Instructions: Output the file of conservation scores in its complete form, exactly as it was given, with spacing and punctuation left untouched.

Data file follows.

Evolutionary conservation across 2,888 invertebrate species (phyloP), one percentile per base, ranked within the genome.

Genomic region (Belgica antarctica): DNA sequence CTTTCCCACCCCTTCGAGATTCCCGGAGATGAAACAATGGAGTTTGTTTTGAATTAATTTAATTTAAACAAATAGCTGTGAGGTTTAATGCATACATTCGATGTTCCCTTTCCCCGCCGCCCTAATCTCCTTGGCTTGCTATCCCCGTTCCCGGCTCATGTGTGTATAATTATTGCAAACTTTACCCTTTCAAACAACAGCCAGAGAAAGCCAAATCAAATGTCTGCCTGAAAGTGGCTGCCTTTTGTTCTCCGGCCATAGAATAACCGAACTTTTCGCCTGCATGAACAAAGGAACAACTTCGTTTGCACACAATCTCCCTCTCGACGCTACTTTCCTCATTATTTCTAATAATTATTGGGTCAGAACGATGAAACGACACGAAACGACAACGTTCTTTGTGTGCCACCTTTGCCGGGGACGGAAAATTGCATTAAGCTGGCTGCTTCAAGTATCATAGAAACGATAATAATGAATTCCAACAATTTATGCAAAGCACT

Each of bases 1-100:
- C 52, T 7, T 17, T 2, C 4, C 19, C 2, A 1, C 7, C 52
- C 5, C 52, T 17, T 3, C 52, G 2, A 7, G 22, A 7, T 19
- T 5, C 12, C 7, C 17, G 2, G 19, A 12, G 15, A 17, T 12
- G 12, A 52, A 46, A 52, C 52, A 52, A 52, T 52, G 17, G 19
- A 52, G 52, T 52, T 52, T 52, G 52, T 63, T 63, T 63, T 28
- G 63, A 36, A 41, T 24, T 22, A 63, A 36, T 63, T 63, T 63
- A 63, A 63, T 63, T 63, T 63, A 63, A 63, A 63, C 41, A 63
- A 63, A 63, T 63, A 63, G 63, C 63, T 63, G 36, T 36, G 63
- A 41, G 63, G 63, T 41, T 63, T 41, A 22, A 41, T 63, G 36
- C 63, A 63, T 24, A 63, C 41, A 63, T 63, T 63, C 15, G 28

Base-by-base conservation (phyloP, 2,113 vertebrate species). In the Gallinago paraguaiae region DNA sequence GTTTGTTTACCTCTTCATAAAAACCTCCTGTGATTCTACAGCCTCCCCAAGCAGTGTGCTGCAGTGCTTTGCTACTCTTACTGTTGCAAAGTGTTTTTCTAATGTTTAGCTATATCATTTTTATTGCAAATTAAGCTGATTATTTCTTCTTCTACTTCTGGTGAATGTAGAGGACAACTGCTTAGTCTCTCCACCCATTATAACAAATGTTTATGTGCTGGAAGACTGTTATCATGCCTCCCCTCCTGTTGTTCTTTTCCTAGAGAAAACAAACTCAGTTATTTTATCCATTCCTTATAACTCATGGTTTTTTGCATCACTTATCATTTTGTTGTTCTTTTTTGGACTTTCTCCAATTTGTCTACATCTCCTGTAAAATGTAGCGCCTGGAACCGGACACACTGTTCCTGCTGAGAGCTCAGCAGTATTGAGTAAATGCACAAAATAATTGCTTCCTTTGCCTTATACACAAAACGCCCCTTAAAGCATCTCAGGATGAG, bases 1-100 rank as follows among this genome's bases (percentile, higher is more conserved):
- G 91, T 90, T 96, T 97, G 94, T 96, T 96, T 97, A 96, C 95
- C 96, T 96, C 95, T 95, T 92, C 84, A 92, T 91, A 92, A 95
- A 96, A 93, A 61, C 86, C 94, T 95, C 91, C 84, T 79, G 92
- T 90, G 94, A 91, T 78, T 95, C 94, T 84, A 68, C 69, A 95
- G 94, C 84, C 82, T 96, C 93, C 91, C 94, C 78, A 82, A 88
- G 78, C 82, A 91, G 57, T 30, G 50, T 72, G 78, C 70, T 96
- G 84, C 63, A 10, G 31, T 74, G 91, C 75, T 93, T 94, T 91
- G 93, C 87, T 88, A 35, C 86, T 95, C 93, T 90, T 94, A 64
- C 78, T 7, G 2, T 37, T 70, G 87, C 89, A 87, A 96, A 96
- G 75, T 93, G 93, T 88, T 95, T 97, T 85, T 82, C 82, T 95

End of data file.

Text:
Evolutionary conservation across 2,888 invertebrate species (phyloP), one percentile per base, ranked within the genome.

Genomic region (Belgica antarctica): DNA sequence CTTTCCCACCCCTTCGAGATTCCCGGAGATGAAACAATGGAGTTTGTTTTGAATTAATTTAATTTAAACAAATAGCTGTGAGGTTTAATGCATACATTCGATGTTCCCTTTCCCCGCCGCCCTAATCTCCTTGGCTTGCTATCCCCGTTCCCGGCTCATGTGTGTATAATTATTGCAAACTTTACCCTTTCAAACAACAGCCAGAGAAAGCCAAATCAAATGTCTGCCTGAAAGTGGCTGCCTTTTGTTCTCCGGCCATAGAATAACCGAACTTTTCGCCTGCATGAACAAAGGAACAACTTCGTTTGCACACAATCTCCCTCTCGACGCTACTTTCCTCATTATTTCTAATAATTATTGGGTCAGAACGATGAAACGACACGAAACGACAACGTTCTTTGTGTGCCACCTTTGCCGGGGACGGAAAATTGCATTAAGCTGGCTGCTTCAAGTATCATAGAAACGATAATAATGAATTCCAACAATTTATGCAAAGCACT

Each of bases 1-100:
- C 52, T 7, T 17, T 2, C 4, C 19, C 2, A 1, C 7, C 52
- C 5, C 52, T 17, T 3, C 52, G 2, A 7, G 22, A 7, T 19
- T 5, C 12, C 7, C 17, G 2, G 19, A 12, G 15, A 17, T 12
- G 12, A 52, A 46, A 52, C 52, A 52, A 52, T 52, G 17, G 19
- A 52, G 52, T 52, T 52, T 52, G 52, T 63, T 63, T 63, T 28
- G 63, A 36, A 41, T 24, T 22, A 63, A 36, T 63, T 63, T 63
- A 63, A 63, T 63, T 63, T 63, A 63, A 63, A 63, C 41, A 63
- A 63, A 63, T 63, A 63, G 63, C 63, T 63, G 36, T 36, G 63
- A 41, G 63, G 63, T 41, T 63, T 41, A 22, A 41, T 63, G 36
- C 63, A 63, T 24, A 63, C 41, A 63, T 63, T 63, C 15, G 28

Base-by-base conservation (phyloP, 2,113 vertebrate species). In the Gallinago paraguaiae region DNA sequence GTTTGTTTACCTCTTCATAAAAACCTCCTGTGATTCTACAGCCTCCCCAAGCAGTGTGCTGCAGTGCTTTGCTACTCTTACTGTTGCAAAGTGTTTTTCTAATGTTTAGCTATATCATTTTTATTGCAAATTAAGCTGATTATTTCTTCTTCTACTTCTGGTGAATGTAGAGGACAACTGCTTAGTCTCTCCACCCATTATAACAAATGTTTATGTGCTGGAAGACTGTTATCATGCCTCCCCTCCTGTTGTTCTTTTCCTAGAGAAAACAAACTCAGTTATTTTATCCATTCCTTATAACTCATGGTTTTTTGCATCACTTATCATTTTGTTGTTCTTTTTTGGACTTTCTCCAATTTGTCTACATCTCCTGTAAAATGTAGCGCCTGGAACCGGACACACTGTTCCTGCTGAGAGCTCAGCAGTATTGAGTAAATGCACAAAATAATTGCTTCCTTTGCCTTATACACAAAACGCCCCTTAAAGCATCTCAGGATGAG, bases 1-100 rank as follows among this genome's bases (percentile, higher is more conserved):
- G 91, T 90, T 96, T 97, G 94, T 96, T 96, T 97, A 96, C 95
- C 96, T 96, C 95, T 95, T 92, C 84, A 92, T 91, A 92, A 95
- A 96, A 93, A 61, C 86, C 94, T 95, C 91, C 84, T 79, G 92
- T 90, G 94, A 91, T 78, T 95, C 94, T 84, A 68, C 69, A 95
- G 94, C 84, C 82, T 96, C 93, C 91, C 94, C 78, A 82, A 88
- G 78, C 82, A 91, G 57, T 30, G 50, T 72, G 78, C 70, T 96
- G 84, C 63, A 10, G 31, T 74, G 91, C 75, T 93, T 94, T 91
- G 93, C 87, T 88, A 35, C 86, T 95, C 93, T 90, T 94, A 64
- C 78, T 7, G 2, T 37, T 70, G 87, C 89, A 87, A 96, A 96
- G 75, T 93, G 93, T 88, T 95, T 97, T 85, T 82, C 82, T 95